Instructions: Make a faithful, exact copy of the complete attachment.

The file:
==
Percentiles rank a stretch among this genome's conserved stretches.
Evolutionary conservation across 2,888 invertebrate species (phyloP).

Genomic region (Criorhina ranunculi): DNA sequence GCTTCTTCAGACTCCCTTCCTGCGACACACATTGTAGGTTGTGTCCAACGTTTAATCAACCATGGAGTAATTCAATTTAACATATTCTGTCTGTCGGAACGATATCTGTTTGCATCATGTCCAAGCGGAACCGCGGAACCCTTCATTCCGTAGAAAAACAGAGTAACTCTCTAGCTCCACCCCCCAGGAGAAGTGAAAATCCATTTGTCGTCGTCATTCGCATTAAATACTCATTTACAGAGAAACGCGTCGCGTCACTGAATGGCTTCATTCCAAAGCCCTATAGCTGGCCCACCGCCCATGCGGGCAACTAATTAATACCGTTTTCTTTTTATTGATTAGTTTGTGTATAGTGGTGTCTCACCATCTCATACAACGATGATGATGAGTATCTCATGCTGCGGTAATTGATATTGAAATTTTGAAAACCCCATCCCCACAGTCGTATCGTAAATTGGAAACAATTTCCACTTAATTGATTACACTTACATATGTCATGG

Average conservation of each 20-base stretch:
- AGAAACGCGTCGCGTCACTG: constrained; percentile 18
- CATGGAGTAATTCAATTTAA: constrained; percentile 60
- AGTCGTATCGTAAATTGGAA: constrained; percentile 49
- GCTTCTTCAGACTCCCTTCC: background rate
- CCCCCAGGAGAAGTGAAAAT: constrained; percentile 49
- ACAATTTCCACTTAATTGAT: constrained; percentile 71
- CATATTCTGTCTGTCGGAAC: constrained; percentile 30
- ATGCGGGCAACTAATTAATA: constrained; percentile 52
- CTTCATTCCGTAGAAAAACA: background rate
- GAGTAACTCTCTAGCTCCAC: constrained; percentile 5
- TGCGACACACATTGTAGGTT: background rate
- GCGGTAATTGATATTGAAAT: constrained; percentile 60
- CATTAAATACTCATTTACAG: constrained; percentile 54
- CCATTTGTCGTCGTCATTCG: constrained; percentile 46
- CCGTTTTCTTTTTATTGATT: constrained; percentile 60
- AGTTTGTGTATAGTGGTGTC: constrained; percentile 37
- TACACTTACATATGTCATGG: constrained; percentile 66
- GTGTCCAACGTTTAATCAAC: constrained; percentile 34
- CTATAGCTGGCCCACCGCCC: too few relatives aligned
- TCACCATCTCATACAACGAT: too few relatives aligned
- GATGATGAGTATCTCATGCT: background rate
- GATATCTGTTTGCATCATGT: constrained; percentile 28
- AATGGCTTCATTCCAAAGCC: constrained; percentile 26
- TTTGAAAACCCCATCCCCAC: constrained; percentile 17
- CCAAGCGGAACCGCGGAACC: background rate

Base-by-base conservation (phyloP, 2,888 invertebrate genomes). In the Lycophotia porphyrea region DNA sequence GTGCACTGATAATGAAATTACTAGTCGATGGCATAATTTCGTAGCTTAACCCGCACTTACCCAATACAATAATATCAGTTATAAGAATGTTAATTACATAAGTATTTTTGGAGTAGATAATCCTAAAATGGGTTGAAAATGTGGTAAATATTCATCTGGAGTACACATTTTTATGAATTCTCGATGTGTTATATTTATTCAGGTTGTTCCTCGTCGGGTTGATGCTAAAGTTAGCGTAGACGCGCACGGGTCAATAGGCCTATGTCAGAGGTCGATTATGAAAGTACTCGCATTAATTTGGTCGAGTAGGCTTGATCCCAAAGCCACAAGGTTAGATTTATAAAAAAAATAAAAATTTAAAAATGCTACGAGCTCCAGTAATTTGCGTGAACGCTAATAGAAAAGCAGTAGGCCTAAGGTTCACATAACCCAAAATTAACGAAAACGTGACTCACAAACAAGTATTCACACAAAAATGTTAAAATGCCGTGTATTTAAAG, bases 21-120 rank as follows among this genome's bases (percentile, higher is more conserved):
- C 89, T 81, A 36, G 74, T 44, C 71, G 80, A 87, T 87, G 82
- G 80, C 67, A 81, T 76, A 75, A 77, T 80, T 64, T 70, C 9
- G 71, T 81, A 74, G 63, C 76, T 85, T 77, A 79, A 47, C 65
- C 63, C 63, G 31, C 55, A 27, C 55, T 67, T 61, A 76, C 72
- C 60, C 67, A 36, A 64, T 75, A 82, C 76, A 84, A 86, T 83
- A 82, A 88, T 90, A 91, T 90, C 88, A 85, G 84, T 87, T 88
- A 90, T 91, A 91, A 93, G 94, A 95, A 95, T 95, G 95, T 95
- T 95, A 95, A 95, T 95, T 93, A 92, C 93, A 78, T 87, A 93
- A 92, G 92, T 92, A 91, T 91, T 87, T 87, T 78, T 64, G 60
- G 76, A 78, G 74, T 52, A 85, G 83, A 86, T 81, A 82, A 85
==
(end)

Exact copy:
Percentiles rank a stretch among this genome's conserved stretches.
Evolutionary conservation across 2,888 invertebrate species (phyloP).

Genomic region (Criorhina ranunculi): DNA sequence GCTTCTTCAGACTCCCTTCCTGCGACACACATTGTAGGTTGTGTCCAACGTTTAATCAACCATGGAGTAATTCAATTTAACATATTCTGTCTGTCGGAACGATATCTGTTTGCATCATGTCCAAGCGGAACCGCGGAACCCTTCATTCCGTAGAAAAACAGAGTAACTCTCTAGCTCCACCCCCCAGGAGAAGTGAAAATCCATTTGTCGTCGTCATTCGCATTAAATACTCATTTACAGAGAAACGCGTCGCGTCACTGAATGGCTTCATTCCAAAGCCCTATAGCTGGCCCACCGCCCATGCGGGCAACTAATTAATACCGTTTTCTTTTTATTGATTAGTTTGTGTATAGTGGTGTCTCACCATCTCATACAACGATGATGATGAGTATCTCATGCTGCGGTAATTGATATTGAAATTTTGAAAACCCCATCCCCACAGTCGTATCGTAAATTGGAAACAATTTCCACTTAATTGATTACACTTACATATGTCATGG

Average conservation of each 20-base stretch:
- AGAAACGCGTCGCGTCACTG: constrained; percentile 18
- CATGGAGTAATTCAATTTAA: constrained; percentile 60
- AGTCGTATCGTAAATTGGAA: constrained; percentile 49
- GCTTCTTCAGACTCCCTTCC: background rate
- CCCCCAGGAGAAGTGAAAAT: constrained; percentile 49
- ACAATTTCCACTTAATTGAT: constrained; percentile 71
- CATATTCTGTCTGTCGGAAC: constrained; percentile 30
- ATGCGGGCAACTAATTAATA: constrained; percentile 52
- CTTCATTCCGTAGAAAAACA: background rate
- GAGTAACTCTCTAGCTCCAC: constrained; percentile 5
- TGCGACACACATTGTAGGTT: background rate
- GCGGTAATTGATATTGAAAT: constrained; percentile 60
- CATTAAATACTCATTTACAG: constrained; percentile 54
- CCATTTGTCGTCGTCATTCG: constrained; percentile 46
- CCGTTTTCTTTTTATTGATT: constrained; percentile 60
- AGTTTGTGTATAGTGGTGTC: constrained; percentile 37
- TACACTTACATATGTCATGG: constrained; percentile 66
- GTGTCCAACGTTTAATCAAC: constrained; percentile 34
- CTATAGCTGGCCCACCGCCC: too few relatives aligned
- TCACCATCTCATACAACGAT: too few relatives aligned
- GATGATGAGTATCTCATGCT: background rate
- GATATCTGTTTGCATCATGT: constrained; percentile 28
- AATGGCTTCATTCCAAAGCC: constrained; percentile 26
- TTTGAAAACCCCATCCCCAC: constrained; percentile 17
- CCAAGCGGAACCGCGGAACC: background rate

Base-by-base conservation (phyloP, 2,888 invertebrate genomes). In the Lycophotia porphyrea region DNA sequence GTGCACTGATAATGAAATTACTAGTCGATGGCATAATTTCGTAGCTTAACCCGCACTTACCCAATACAATAATATCAGTTATAAGAATGTTAATTACATAAGTATTTTTGGAGTAGATAATCCTAAAATGGGTTGAAAATGTGGTAAATATTCATCTGGAGTACACATTTTTATGAATTCTCGATGTGTTATATTTATTCAGGTTGTTCCTCGTCGGGTTGATGCTAAAGTTAGCGTAGACGCGCACGGGTCAATAGGCCTATGTCAGAGGTCGATTATGAAAGTACTCGCATTAATTTGGTCGAGTAGGCTTGATCCCAAAGCCACAAGGTTAGATTTATAAAAAAAATAAAAATTTAAAAATGCTACGAGCTCCAGTAATTTGCGTGAACGCTAATAGAAAAGCAGTAGGCCTAAGGTTCACATAACCCAAAATTAACGAAAACGTGACTCACAAACAAGTATTCACACAAAAATGTTAAAATGCCGTGTATTTAAAG, bases 21-120 rank as follows among this genome's bases (percentile, higher is more conserved):
- C 89, T 81, A 36, G 74, T 44, C 71, G 80, A 87, T 87, G 82
- G 80, C 67, A 81, T 76, A 75, A 77, T 80, T 64, T 70, C 9
- G 71, T 81, A 74, G 63, C 76, T 85, T 77, A 79, A 47, C 65
- C 63, C 63, G 31, C 55, A 27, C 55, T 67, T 61, A 76, C 72
- C 60, C 67, A 36, A 64, T 75, A 82, C 76, A 84, A 86, T 83
- A 82, A 88, T 90, A 91, T 90, C 88, A 85, G 84, T 87, T 88
- A 90, T 91, A 91, A 93, G 94, A 95, A 95, T 95, G 95, T 95
- T 95, A 95, A 95, T 95, T 93, A 92, C 93, A 78, T 87, A 93
- A 92, G 92, T 92, A 91, T 91, T 87, T 87, T 78, T 64, G 60
- G 76, A 78, G 74, T 52, A 85, G 83, A 86, T 81, A 82, A 85